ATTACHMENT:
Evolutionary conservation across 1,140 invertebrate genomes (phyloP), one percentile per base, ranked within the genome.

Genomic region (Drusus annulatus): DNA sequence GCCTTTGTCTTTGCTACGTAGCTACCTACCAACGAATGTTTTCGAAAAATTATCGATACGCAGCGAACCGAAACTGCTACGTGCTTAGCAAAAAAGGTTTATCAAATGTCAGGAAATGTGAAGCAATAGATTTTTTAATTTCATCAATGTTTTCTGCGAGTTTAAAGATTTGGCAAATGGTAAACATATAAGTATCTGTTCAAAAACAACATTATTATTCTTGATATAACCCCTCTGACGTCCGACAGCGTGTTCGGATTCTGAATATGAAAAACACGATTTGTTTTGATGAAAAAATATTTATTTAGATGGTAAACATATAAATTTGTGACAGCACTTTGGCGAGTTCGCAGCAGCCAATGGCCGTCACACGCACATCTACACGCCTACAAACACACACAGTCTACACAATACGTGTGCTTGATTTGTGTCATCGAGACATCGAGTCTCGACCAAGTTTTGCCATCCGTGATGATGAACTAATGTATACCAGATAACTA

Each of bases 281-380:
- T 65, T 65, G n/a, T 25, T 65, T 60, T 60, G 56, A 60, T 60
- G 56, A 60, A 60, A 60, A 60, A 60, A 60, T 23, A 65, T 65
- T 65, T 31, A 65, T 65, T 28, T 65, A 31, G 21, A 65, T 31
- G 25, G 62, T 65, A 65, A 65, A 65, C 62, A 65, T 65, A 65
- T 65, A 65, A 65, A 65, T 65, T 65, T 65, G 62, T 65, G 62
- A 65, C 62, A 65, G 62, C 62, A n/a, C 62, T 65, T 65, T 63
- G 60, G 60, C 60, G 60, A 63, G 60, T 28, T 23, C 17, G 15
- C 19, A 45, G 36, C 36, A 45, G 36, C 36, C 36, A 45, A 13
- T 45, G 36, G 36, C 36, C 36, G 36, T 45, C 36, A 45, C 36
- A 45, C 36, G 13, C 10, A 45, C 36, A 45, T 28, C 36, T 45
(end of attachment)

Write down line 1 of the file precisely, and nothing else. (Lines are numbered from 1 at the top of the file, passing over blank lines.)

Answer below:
Evolutionary conservation across 1,140 invertebrate genomes (phyloP), one percentile per base, ranked within the genome.